Two Koreas, US, China said to discuss Korean peace treaty

08:31, December 14, 2009      

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US special envoy for North Korea Stephen Bosworth briefs the media in Beijing on December 12. The United States and North Korea agreed to discuss a peace treaty on the Korean peninsula at four-nation talks involving the two nations, China and South Korea, a news report said Sunday.

The United States and North Korea agreed to discuss a peace treaty on the Korean peninsula at four-nation talks involving the two Koreas, the United States and China, a South Korean news report said.

The "common understanding" was reached when US envoy Stephen Bosworth visited Pyongyang from December 8 to 10, Yonhap news agency said, citing an unnamed Seoul official.

A peace treaty would replace an armistice to formally end the 1950-1953 Korean War.

Bosworth's trip to Pyongyang was to persuade North Korea to return to six-party nuclear disarmament talks -- which also group South Korea, China, Japan and Russia.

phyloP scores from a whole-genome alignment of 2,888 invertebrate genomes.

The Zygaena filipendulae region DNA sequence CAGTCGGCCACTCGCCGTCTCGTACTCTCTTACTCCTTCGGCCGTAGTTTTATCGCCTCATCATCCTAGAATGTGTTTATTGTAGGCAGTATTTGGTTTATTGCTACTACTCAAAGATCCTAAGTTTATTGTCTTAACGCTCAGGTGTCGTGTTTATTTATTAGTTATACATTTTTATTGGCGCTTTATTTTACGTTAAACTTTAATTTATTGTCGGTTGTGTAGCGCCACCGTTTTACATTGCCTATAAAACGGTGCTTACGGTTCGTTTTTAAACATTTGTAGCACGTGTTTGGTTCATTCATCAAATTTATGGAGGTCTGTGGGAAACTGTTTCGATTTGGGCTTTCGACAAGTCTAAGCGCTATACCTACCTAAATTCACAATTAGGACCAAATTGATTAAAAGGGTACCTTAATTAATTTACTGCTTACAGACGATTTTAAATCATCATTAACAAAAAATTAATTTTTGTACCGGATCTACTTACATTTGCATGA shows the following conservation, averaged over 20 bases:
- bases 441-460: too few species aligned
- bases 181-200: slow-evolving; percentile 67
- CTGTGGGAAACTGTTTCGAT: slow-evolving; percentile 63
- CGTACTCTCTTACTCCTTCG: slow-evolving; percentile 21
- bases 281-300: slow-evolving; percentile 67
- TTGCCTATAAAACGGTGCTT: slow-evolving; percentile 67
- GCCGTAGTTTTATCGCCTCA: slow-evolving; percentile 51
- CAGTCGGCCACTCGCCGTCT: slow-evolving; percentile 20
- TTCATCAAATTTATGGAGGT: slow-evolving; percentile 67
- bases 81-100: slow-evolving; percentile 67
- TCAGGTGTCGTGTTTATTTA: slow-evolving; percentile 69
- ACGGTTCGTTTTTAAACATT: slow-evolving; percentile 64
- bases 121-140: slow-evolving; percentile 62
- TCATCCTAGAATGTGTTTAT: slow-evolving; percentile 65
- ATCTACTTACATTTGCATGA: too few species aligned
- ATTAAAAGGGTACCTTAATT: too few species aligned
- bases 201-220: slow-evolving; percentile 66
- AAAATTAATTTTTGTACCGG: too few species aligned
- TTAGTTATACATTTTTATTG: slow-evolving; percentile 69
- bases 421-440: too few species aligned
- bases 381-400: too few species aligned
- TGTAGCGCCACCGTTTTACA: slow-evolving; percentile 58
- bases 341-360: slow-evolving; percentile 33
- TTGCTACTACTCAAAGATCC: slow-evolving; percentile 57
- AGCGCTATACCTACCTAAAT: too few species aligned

Though failing to set a date for the North's return to the six-party process, the US envoy said both sides agreed on the need to resume nuclear disarmament talks during what he termed "very useful" meetings, the AFP reported Sunday.

Bosworth met with top North Korean officials, including Vice Foreign Minister Kang Sok-Ju, in Pyongyang.

"I know that there has been a common understanding that four-party talks should be activated to discuss a peace regime if the six-party talks resume," an unnamed Seoul official told Yonhap.

"It was North Korea that first proposed to discuss a peace treaty at the four-nation talks, not US-North Korea dialogue, and the US agreed to it."

Four-party talks refer to the defunct peace negotiation framework that existed from 1997 to 1999 among the two Koreas, the United States and China.

North Korea had previously insisted that a peace treaty should be sealed through bilateral talks with the United States only.

In April, angry at international censure of its long-range rocket launch, North Korea declared the six-party talks "dead". It later said it had resumed making weapons-grade plutonium.

Agencies – People's Daily Online

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